Unfortunately, sacrifices are never easy. We often have to give up good things in the pursuit of something better. Just like Tyr was the only Norse god who could handle Fenrir, you are the only one who can write your book. So stick your hand in the mouth of the beast and don’t look back until you’ve chained yourself a completed manuscript!
Bio: Josh Mosey is an avid fan of Norse mythology and a member of the Weaklings writer’s group which organizes the Jot writers conference. Come see Josh’s presentation “Write Like a Viking: Fiction Writing Tips from the Norse Gods” at the Breathe Conference on Saturday afternoon.

KITT vs. KARR | The Ethics of Self-Driving Cars through the Lens of the Iconic Hasselhoff Series of the 80’s, Knight Rider

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We live in the future. Don’t hassle me here. Yesteryear’s dreams of science fiction are today’s realities, including self-driving cars. But as technology vaults ahead, our ethics are struggling to keep up.

Watch this to understand the basic ethical issues at play.

Basically, who decides beforehand who has the right to live when an accident occurs? When people are behind the wheel, we react unpredictably. But when humans aren’t the drivers, those decisions belong to the car’s programming.

That brings us to Knight Rider. The 80’s saw this dilemma coming.

Back in the day, Wilton Knight and the Foundation for Law and Government (FLAG) created artificial intelligence, plopped it into a 1982 Pontiac Trans-Am, and called it the Knight Industries Two Thousand (KITT). Along the way, this self-driving car was partnered with Michael Knight (David Hasselhoff’s character) with the goal of preserving human life on the grand scale.

But KITT had a predecessor, the Knight Automated Roving Robot (KARR). The prototype was programmed with self-preservation in mind.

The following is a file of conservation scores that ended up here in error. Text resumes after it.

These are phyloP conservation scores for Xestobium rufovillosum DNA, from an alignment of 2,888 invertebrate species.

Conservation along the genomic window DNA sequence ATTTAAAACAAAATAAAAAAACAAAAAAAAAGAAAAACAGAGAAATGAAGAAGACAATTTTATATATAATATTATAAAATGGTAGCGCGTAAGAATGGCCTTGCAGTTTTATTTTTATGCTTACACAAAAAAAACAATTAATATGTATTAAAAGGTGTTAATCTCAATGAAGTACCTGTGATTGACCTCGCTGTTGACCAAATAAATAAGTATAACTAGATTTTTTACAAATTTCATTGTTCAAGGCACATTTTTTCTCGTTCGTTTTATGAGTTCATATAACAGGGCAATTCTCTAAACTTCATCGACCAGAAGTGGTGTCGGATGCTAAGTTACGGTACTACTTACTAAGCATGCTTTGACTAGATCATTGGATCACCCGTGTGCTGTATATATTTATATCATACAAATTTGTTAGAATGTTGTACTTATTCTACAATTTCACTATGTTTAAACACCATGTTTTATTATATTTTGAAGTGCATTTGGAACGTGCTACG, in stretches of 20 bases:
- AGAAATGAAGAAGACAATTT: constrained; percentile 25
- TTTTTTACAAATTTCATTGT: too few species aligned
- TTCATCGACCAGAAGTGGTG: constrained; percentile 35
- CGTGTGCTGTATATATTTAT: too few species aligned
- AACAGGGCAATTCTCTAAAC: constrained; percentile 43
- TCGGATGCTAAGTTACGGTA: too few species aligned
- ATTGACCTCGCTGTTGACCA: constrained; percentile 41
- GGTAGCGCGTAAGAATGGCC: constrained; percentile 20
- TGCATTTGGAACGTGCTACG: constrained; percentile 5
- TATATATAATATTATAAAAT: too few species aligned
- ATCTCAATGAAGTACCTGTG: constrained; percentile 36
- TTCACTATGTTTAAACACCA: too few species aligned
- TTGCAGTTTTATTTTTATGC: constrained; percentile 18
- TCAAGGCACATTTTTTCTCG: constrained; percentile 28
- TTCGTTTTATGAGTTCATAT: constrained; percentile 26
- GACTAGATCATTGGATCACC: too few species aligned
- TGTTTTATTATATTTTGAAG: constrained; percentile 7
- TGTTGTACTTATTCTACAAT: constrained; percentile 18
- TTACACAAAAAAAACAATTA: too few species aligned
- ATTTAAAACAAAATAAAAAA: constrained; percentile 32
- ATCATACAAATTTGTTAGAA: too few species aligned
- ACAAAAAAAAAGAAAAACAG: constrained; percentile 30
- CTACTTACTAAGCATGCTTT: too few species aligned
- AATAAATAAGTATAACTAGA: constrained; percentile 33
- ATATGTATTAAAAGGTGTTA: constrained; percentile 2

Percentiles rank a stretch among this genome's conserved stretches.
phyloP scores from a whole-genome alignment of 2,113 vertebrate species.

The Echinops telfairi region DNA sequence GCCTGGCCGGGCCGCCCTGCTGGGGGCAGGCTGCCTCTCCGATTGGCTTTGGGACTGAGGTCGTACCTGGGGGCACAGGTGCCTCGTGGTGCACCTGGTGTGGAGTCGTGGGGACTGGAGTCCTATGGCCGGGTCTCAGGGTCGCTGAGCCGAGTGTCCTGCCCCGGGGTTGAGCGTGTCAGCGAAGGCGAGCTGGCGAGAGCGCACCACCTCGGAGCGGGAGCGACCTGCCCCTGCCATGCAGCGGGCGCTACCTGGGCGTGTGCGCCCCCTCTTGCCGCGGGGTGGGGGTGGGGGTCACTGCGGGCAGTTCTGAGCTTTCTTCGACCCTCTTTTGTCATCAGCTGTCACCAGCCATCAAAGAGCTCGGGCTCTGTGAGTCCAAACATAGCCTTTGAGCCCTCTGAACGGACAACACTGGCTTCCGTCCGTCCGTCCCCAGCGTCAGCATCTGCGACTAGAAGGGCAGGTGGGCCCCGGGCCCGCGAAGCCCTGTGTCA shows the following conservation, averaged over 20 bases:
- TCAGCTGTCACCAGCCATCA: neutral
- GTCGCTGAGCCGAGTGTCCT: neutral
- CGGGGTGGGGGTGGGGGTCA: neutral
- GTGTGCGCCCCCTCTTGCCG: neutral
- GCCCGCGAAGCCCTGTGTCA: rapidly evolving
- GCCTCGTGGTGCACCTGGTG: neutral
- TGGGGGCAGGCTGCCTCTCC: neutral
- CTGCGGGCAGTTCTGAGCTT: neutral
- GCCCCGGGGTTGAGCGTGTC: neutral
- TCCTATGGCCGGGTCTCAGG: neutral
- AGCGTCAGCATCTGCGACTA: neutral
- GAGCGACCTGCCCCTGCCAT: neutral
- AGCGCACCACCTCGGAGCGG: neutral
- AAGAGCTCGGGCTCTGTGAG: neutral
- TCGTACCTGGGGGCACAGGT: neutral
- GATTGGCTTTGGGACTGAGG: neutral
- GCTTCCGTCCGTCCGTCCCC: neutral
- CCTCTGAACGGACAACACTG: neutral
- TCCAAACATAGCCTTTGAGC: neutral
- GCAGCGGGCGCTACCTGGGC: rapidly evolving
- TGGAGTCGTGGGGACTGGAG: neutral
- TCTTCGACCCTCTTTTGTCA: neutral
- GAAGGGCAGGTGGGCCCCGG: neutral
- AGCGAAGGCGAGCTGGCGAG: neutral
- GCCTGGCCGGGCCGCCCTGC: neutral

Here’s a clip from the episode, KITT vs. KARR, highlighting some of the issues that we’re talking about.

The options in programming between KITT (preserve as much human life as possible) and KARR (self-preservation at all costs) are the same ones that programmers face today with real-life self-driving cars.

So which one do real people think should win?

According to the work of Jean-Francois Bonnefon at the Toulouse School of Economics in France, people think that KITT’s programming is best when it comes to cars that they don’t drive, but KARR’s is best when they have to be in the vehicle. So, basically, people are always more concerned with self-preservation.

So, unlike Knight Rider’s optimistic conclusions, in real life, KARR wins.

What do you think about self-driving cars? How do you believe they should be programmed?

My New Favorite Subtle Slipstream Story for Kids | Stuck by Oliver Jeffers

A few weeks ago, I posted on the importance of the question “What if?” to Science Fiction, but really, that’s a question that pertains to all of Slipstream Fiction.

What is Slipstream? It’s a bit of an umbrella term that covers Sci-Fi, Fantasy, and everything in-between. If it isn’t quite possible in our world, it can be considered Slipstream.

As I think about the books that fit into that genre, I realize that probably half or more children’s books are built on a slipstream premise. What if animals could talk? What if toys came to life when you weren’t looking? What if there was a tree that everything got stuck in?

9780399257377It’s that last premise that is the subject of my new favorite children’s book, Stuck by Oliver Jeffers (I’ve reviewed another book by Jeffers over here).

It doesn’t start as a slipstream book.

“It all began when Floyd’s kite became stuck in a tree.”

But when, instead of using a ladder to retrieve the kite, Floyd tosses the ladder up and gets it stuck too, I started to think that this book offered more than initially met the eye.

I don’t want to give away any of the bits that make this book my new favorite, so I’ll just say that you need to pick it up for yourself. Oliver Jeffers is a gifted illustrator, story writer, and master of the absurd. It was published by Philomel Books, a division of Penguin Young Readers Group, back in 2011.

Go buy your copy from a local indie bookseller today!

100 Word Challenge | It Has All Ended Well After All

100_word_challenge_julias_placeIt has all ended.

Well, after all, that is the point. Nothing lasts forever. If it did, we’d get tired of it. But I never even got the chance to get tired of him.

His chest stopped rising and falling a few minutes ago. I can’t hear anything but my own sobs now.

No more snuggles, no more kisses.

As I lay in the road, motionless by grief if not from the wreck, I hate the idea of living without him.

A car approaches. It doesn’t see me.

But now I see him.

It has all ended well after all.